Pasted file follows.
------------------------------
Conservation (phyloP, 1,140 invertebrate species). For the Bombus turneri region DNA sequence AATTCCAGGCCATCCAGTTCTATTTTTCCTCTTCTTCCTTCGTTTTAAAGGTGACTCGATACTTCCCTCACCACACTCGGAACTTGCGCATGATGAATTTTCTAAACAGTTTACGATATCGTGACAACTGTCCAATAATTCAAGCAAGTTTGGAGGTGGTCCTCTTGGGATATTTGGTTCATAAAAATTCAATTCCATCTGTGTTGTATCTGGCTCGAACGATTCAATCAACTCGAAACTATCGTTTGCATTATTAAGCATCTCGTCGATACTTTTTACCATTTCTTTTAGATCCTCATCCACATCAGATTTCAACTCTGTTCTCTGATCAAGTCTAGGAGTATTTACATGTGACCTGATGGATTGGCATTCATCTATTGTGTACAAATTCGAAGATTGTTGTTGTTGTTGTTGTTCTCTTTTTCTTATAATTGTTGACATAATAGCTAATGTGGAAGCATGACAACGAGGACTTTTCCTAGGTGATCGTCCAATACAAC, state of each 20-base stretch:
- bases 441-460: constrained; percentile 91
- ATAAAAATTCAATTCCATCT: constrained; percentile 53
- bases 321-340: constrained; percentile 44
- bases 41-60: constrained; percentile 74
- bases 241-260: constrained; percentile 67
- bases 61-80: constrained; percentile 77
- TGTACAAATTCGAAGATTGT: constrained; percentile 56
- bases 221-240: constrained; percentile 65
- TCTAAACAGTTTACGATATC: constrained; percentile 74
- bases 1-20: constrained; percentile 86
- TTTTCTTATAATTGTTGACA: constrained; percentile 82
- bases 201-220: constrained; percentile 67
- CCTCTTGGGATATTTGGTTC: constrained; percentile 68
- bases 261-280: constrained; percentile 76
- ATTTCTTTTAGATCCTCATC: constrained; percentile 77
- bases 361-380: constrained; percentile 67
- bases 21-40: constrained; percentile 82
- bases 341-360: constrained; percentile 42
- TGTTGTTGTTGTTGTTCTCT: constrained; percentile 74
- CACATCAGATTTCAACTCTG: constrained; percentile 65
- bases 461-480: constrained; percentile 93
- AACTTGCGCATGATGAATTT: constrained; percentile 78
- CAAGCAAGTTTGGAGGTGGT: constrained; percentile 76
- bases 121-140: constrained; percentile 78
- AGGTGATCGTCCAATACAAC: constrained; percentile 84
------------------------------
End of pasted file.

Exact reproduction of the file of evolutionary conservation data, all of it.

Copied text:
Conservation (phyloP, 1,140 invertebrate species). For the Bombus turneri region DNA sequence AATTCCAGGCCATCCAGTTCTATTTTTCCTCTTCTTCCTTCGTTTTAAAGGTGACTCGATACTTCCCTCACCACACTCGGAACTTGCGCATGATGAATTTTCTAAACAGTTTACGATATCGTGACAACTGTCCAATAATTCAAGCAAGTTTGGAGGTGGTCCTCTTGGGATATTTGGTTCATAAAAATTCAATTCCATCTGTGTTGTATCTGGCTCGAACGATTCAATCAACTCGAAACTATCGTTTGCATTATTAAGCATCTCGTCGATACTTTTTACCATTTCTTTTAGATCCTCATCCACATCAGATTTCAACTCTGTTCTCTGATCAAGTCTAGGAGTATTTACATGTGACCTGATGGATTGGCATTCATCTATTGTGTACAAATTCGAAGATTGTTGTTGTTGTTGTTGTTCTCTTTTTCTTATAATTGTTGACATAATAGCTAATGTGGAAGCATGACAACGAGGACTTTTCCTAGGTGATCGTCCAATACAAC, state of each 20-base stretch:
- bases 441-460: constrained; percentile 91
- ATAAAAATTCAATTCCATCT: constrained; percentile 53
- bases 321-340: constrained; percentile 44
- bases 41-60: constrained; percentile 74
- bases 241-260: constrained; percentile 67
- bases 61-80: constrained; percentile 77
- TGTACAAATTCGAAGATTGT: constrained; percentile 56
- bases 221-240: constrained; percentile 65
- TCTAAACAGTTTACGATATC: constrained; percentile 74
- bases 1-20: constrained; percentile 86
- TTTTCTTATAATTGTTGACA: constrained; percentile 82
- bases 201-220: constrained; percentile 67
- CCTCTTGGGATATTTGGTTC: constrained; percentile 68
- bases 261-280: constrained; percentile 76
- ATTTCTTTTAGATCCTCATC: constrained; percentile 77
- bases 361-380: constrained; percentile 67
- bases 21-40: constrained; percentile 82
- bases 341-360: constrained; percentile 42
- TGTTGTTGTTGTTGTTCTCT: constrained; percentile 74
- CACATCAGATTTCAACTCTG: constrained; percentile 65
- bases 461-480: constrained; percentile 93
- AACTTGCGCATGATGAATTT: constrained; percentile 78
- CAAGCAAGTTTGGAGGTGGT: constrained; percentile 76
- bases 121-140: constrained; percentile 78
- AGGTGATCGTCCAATACAAC: constrained; percentile 84